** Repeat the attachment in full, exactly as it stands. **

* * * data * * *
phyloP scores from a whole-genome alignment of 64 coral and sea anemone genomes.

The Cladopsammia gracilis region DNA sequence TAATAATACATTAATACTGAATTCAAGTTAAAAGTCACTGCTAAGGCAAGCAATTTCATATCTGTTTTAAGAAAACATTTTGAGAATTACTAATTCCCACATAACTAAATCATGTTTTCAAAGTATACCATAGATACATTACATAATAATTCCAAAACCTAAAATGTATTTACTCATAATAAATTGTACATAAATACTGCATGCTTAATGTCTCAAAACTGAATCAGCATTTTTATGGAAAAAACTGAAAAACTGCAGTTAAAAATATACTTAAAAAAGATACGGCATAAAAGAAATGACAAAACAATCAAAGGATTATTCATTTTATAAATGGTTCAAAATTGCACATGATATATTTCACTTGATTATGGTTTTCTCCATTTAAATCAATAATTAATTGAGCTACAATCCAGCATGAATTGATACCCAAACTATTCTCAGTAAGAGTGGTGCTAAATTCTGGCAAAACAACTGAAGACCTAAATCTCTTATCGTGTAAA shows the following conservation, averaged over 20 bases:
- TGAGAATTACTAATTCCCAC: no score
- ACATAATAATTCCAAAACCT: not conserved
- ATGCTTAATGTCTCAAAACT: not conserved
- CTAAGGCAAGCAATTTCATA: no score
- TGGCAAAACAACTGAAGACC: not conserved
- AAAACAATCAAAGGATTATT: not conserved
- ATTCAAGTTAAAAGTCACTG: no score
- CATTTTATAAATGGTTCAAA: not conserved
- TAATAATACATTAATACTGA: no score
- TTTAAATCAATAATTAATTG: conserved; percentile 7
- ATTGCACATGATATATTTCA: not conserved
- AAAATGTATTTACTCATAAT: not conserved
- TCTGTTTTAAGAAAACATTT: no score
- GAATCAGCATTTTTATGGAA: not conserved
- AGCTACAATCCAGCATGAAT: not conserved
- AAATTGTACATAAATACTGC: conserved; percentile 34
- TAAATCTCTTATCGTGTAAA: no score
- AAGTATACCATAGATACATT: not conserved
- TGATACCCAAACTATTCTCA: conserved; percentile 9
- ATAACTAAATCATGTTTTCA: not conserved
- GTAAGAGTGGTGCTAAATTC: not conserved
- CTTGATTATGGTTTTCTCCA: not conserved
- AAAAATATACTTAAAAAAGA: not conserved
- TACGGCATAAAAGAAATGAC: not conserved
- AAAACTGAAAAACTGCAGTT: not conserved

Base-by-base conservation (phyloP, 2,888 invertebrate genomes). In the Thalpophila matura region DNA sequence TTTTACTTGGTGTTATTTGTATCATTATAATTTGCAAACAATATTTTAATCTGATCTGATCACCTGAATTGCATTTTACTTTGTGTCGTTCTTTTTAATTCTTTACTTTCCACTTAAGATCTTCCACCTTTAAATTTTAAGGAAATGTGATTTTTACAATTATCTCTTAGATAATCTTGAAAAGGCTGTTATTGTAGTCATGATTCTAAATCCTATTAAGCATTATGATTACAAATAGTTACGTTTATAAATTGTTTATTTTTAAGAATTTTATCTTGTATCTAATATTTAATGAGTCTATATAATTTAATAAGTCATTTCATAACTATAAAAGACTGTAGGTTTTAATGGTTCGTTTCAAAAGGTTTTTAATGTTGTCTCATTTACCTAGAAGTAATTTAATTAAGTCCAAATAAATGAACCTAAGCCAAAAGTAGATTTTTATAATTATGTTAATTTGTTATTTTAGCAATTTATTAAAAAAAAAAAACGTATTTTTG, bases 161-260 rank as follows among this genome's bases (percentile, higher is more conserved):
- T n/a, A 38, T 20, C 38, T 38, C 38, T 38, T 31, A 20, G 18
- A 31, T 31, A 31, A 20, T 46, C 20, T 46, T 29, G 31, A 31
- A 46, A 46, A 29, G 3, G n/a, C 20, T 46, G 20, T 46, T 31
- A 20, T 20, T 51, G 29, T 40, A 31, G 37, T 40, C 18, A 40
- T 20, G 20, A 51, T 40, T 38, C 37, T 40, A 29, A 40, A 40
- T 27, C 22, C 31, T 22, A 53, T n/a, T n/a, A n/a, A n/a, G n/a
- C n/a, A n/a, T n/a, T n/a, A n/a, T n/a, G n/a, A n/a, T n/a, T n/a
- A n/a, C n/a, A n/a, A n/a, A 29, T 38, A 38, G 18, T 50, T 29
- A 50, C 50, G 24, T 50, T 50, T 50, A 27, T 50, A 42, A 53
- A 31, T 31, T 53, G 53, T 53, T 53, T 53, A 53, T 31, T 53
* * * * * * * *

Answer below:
phyloP scores from a whole-genome alignment of 64 coral and sea anemone genomes.

The Cladopsammia gracilis region DNA sequence TAATAATACATTAATACTGAATTCAAGTTAAAAGTCACTGCTAAGGCAAGCAATTTCATATCTGTTTTAAGAAAACATTTTGAGAATTACTAATTCCCACATAACTAAATCATGTTTTCAAAGTATACCATAGATACATTACATAATAATTCCAAAACCTAAAATGTATTTACTCATAATAAATTGTACATAAATACTGCATGCTTAATGTCTCAAAACTGAATCAGCATTTTTATGGAAAAAACTGAAAAACTGCAGTTAAAAATATACTTAAAAAAGATACGGCATAAAAGAAATGACAAAACAATCAAAGGATTATTCATTTTATAAATGGTTCAAAATTGCACATGATATATTTCACTTGATTATGGTTTTCTCCATTTAAATCAATAATTAATTGAGCTACAATCCAGCATGAATTGATACCCAAACTATTCTCAGTAAGAGTGGTGCTAAATTCTGGCAAAACAACTGAAGACCTAAATCTCTTATCGTGTAAA shows the following conservation, averaged over 20 bases:
- TGAGAATTACTAATTCCCAC: no score
- ACATAATAATTCCAAAACCT: not conserved
- ATGCTTAATGTCTCAAAACT: not conserved
- CTAAGGCAAGCAATTTCATA: no score
- TGGCAAAACAACTGAAGACC: not conserved
- AAAACAATCAAAGGATTATT: not conserved
- ATTCAAGTTAAAAGTCACTG: no score
- CATTTTATAAATGGTTCAAA: not conserved
- TAATAATACATTAATACTGA: no score
- TTTAAATCAATAATTAATTG: conserved; percentile 7
- ATTGCACATGATATATTTCA: not conserved
- AAAATGTATTTACTCATAAT: not conserved
- TCTGTTTTAAGAAAACATTT: no score
- GAATCAGCATTTTTATGGAA: not conserved
- AGCTACAATCCAGCATGAAT: not conserved
- AAATTGTACATAAATACTGC: conserved; percentile 34
- TAAATCTCTTATCGTGTAAA: no score
- AAGTATACCATAGATACATT: not conserved
- TGATACCCAAACTATTCTCA: conserved; percentile 9
- ATAACTAAATCATGTTTTCA: not conserved
- GTAAGAGTGGTGCTAAATTC: not conserved
- CTTGATTATGGTTTTCTCCA: not conserved
- AAAAATATACTTAAAAAAGA: not conserved
- TACGGCATAAAAGAAATGAC: not conserved
- AAAACTGAAAAACTGCAGTT: not conserved

Base-by-base conservation (phyloP, 2,888 invertebrate genomes). In the Thalpophila matura region DNA sequence TTTTACTTGGTGTTATTTGTATCATTATAATTTGCAAACAATATTTTAATCTGATCTGATCACCTGAATTGCATTTTACTTTGTGTCGTTCTTTTTAATTCTTTACTTTCCACTTAAGATCTTCCACCTTTAAATTTTAAGGAAATGTGATTTTTACAATTATCTCTTAGATAATCTTGAAAAGGCTGTTATTGTAGTCATGATTCTAAATCCTATTAAGCATTATGATTACAAATAGTTACGTTTATAAATTGTTTATTTTTAAGAATTTTATCTTGTATCTAATATTTAATGAGTCTATATAATTTAATAAGTCATTTCATAACTATAAAAGACTGTAGGTTTTAATGGTTCGTTTCAAAAGGTTTTTAATGTTGTCTCATTTACCTAGAAGTAATTTAATTAAGTCCAAATAAATGAACCTAAGCCAAAAGTAGATTTTTATAATTATGTTAATTTGTTATTTTAGCAATTTATTAAAAAAAAAAAACGTATTTTTG, bases 161-260 rank as follows among this genome's bases (percentile, higher is more conserved):
- T n/a, A 38, T 20, C 38, T 38, C 38, T 38, T 31, A 20, G 18
- A 31, T 31, A 31, A 20, T 46, C 20, T 46, T 29, G 31, A 31
- A 46, A 46, A 29, G 3, G n/a, C 20, T 46, G 20, T 46, T 31
- A 20, T 20, T 51, G 29, T 40, A 31, G 37, T 40, C 18, A 40
- T 20, G 20, A 51, T 40, T 38, C 37, T 40, A 29, A 40, A 40
- T 27, C 22, C 31, T 22, A 53, T n/a, T n/a, A n/a, A n/a, G n/a
- C n/a, A n/a, T n/a, T n/a, A n/a, T n/a, G n/a, A n/a, T n/a, T n/a
- A n/a, C n/a, A n/a, A n/a, A 29, T 38, A 38, G 18, T 50, T 29
- A 50, C 50, G 24, T 50, T 50, T 50, A 27, T 50, A 42, A 53
- A 31, T 31, T 53, G 53, T 53, T 53, T 53, A 53, T 31, T 53